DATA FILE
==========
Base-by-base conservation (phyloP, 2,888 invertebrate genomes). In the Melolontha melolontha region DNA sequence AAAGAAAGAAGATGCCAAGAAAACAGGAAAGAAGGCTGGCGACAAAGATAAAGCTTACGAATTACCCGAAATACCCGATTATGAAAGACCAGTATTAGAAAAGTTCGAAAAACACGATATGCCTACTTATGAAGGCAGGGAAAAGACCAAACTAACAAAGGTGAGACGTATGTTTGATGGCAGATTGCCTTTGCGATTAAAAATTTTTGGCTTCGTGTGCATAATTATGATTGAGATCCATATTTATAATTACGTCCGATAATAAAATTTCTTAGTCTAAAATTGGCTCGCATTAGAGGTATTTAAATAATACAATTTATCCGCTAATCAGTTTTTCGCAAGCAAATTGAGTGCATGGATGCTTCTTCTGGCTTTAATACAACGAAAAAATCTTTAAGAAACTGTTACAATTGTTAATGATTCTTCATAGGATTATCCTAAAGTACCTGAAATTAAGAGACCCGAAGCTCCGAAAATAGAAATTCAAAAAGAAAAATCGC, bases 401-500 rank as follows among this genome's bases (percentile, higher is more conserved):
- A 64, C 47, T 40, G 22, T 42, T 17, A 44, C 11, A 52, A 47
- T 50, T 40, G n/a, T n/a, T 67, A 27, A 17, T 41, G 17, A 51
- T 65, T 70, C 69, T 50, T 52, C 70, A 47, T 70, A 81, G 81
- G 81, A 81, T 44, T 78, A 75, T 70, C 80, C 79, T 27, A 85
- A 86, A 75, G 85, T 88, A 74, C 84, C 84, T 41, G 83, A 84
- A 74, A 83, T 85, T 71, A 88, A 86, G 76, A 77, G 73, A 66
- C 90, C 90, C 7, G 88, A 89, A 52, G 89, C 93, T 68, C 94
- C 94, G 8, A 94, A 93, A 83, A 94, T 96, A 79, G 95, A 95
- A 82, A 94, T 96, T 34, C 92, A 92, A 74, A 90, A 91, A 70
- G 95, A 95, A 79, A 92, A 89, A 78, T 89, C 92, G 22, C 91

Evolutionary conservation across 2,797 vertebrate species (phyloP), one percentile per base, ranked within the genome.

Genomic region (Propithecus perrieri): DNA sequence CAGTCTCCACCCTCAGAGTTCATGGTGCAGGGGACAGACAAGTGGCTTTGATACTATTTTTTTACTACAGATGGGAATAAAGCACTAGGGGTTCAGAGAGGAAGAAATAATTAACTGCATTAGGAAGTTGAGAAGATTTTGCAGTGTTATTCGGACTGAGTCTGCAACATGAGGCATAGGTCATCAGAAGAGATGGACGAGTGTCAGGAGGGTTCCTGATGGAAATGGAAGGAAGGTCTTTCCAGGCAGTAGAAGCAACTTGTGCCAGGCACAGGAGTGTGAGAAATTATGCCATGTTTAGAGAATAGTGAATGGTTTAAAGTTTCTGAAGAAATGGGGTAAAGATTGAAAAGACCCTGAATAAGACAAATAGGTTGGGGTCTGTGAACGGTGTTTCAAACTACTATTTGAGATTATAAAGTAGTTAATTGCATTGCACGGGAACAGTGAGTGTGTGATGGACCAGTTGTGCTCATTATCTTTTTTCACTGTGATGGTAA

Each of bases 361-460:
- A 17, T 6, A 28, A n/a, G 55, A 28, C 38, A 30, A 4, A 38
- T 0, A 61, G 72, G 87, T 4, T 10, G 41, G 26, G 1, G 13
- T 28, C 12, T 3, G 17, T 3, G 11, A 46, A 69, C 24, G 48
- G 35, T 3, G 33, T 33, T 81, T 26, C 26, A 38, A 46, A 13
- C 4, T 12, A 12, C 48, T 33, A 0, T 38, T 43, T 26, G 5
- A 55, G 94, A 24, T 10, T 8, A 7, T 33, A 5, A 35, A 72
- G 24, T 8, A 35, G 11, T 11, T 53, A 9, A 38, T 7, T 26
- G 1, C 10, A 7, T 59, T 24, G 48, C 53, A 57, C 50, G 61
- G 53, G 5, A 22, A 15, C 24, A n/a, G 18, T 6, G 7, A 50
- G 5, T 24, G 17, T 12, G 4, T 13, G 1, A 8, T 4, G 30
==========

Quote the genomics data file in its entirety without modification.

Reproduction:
Base-by-base conservation (phyloP, 2,888 invertebrate genomes). In the Melolontha melolontha region DNA sequence AAAGAAAGAAGATGCCAAGAAAACAGGAAAGAAGGCTGGCGACAAAGATAAAGCTTACGAATTACCCGAAATACCCGATTATGAAAGACCAGTATTAGAAAAGTTCGAAAAACACGATATGCCTACTTATGAAGGCAGGGAAAAGACCAAACTAACAAAGGTGAGACGTATGTTTGATGGCAGATTGCCTTTGCGATTAAAAATTTTTGGCTTCGTGTGCATAATTATGATTGAGATCCATATTTATAATTACGTCCGATAATAAAATTTCTTAGTCTAAAATTGGCTCGCATTAGAGGTATTTAAATAATACAATTTATCCGCTAATCAGTTTTTCGCAAGCAAATTGAGTGCATGGATGCTTCTTCTGGCTTTAATACAACGAAAAAATCTTTAAGAAACTGTTACAATTGTTAATGATTCTTCATAGGATTATCCTAAAGTACCTGAAATTAAGAGACCCGAAGCTCCGAAAATAGAAATTCAAAAAGAAAAATCGC, bases 401-500 rank as follows among this genome's bases (percentile, higher is more conserved):
- A 64, C 47, T 40, G 22, T 42, T 17, A 44, C 11, A 52, A 47
- T 50, T 40, G n/a, T n/a, T 67, A 27, A 17, T 41, G 17, A 51
- T 65, T 70, C 69, T 50, T 52, C 70, A 47, T 70, A 81, G 81
- G 81, A 81, T 44, T 78, A 75, T 70, C 80, C 79, T 27, A 85
- A 86, A 75, G 85, T 88, A 74, C 84, C 84, T 41, G 83, A 84
- A 74, A 83, T 85, T 71, A 88, A 86, G 76, A 77, G 73, A 66
- C 90, C 90, C 7, G 88, A 89, A 52, G 89, C 93, T 68, C 94
- C 94, G 8, A 94, A 93, A 83, A 94, T 96, A 79, G 95, A 95
- A 82, A 94, T 96, T 34, C 92, A 92, A 74, A 90, A 91, A 70
- G 95, A 95, A 79, A 92, A 89, A 78, T 89, C 92, G 22, C 91

Evolutionary conservation across 2,797 vertebrate species (phyloP), one percentile per base, ranked within the genome.

Genomic region (Propithecus perrieri): DNA sequence CAGTCTCCACCCTCAGAGTTCATGGTGCAGGGGACAGACAAGTGGCTTTGATACTATTTTTTTACTACAGATGGGAATAAAGCACTAGGGGTTCAGAGAGGAAGAAATAATTAACTGCATTAGGAAGTTGAGAAGATTTTGCAGTGTTATTCGGACTGAGTCTGCAACATGAGGCATAGGTCATCAGAAGAGATGGACGAGTGTCAGGAGGGTTCCTGATGGAAATGGAAGGAAGGTCTTTCCAGGCAGTAGAAGCAACTTGTGCCAGGCACAGGAGTGTGAGAAATTATGCCATGTTTAGAGAATAGTGAATGGTTTAAAGTTTCTGAAGAAATGGGGTAAAGATTGAAAAGACCCTGAATAAGACAAATAGGTTGGGGTCTGTGAACGGTGTTTCAAACTACTATTTGAGATTATAAAGTAGTTAATTGCATTGCACGGGAACAGTGAGTGTGTGATGGACCAGTTGTGCTCATTATCTTTTTTCACTGTGATGGTAA

Each of bases 361-460:
- A 17, T 6, A 28, A n/a, G 55, A 28, C 38, A 30, A 4, A 38
- T 0, A 61, G 72, G 87, T 4, T 10, G 41, G 26, G 1, G 13
- T 28, C 12, T 3, G 17, T 3, G 11, A 46, A 69, C 24, G 48
- G 35, T 3, G 33, T 33, T 81, T 26, C 26, A 38, A 46, A 13
- C 4, T 12, A 12, C 48, T 33, A 0, T 38, T 43, T 26, G 5
- A 55, G 94, A 24, T 10, T 8, A 7, T 33, A 5, A 35, A 72
- G 24, T 8, A 35, G 11, T 11, T 53, A 9, A 38, T 7, T 26
- G 1, C 10, A 7, T 59, T 24, G 48, C 53, A 57, C 50, G 61
- G 53, G 5, A 22, A 15, C 24, A n/a, G 18, T 6, G 7, A 50
- G 5, T 24, G 17, T 12, G 4, T 13, G 1, A 8, T 4, G 30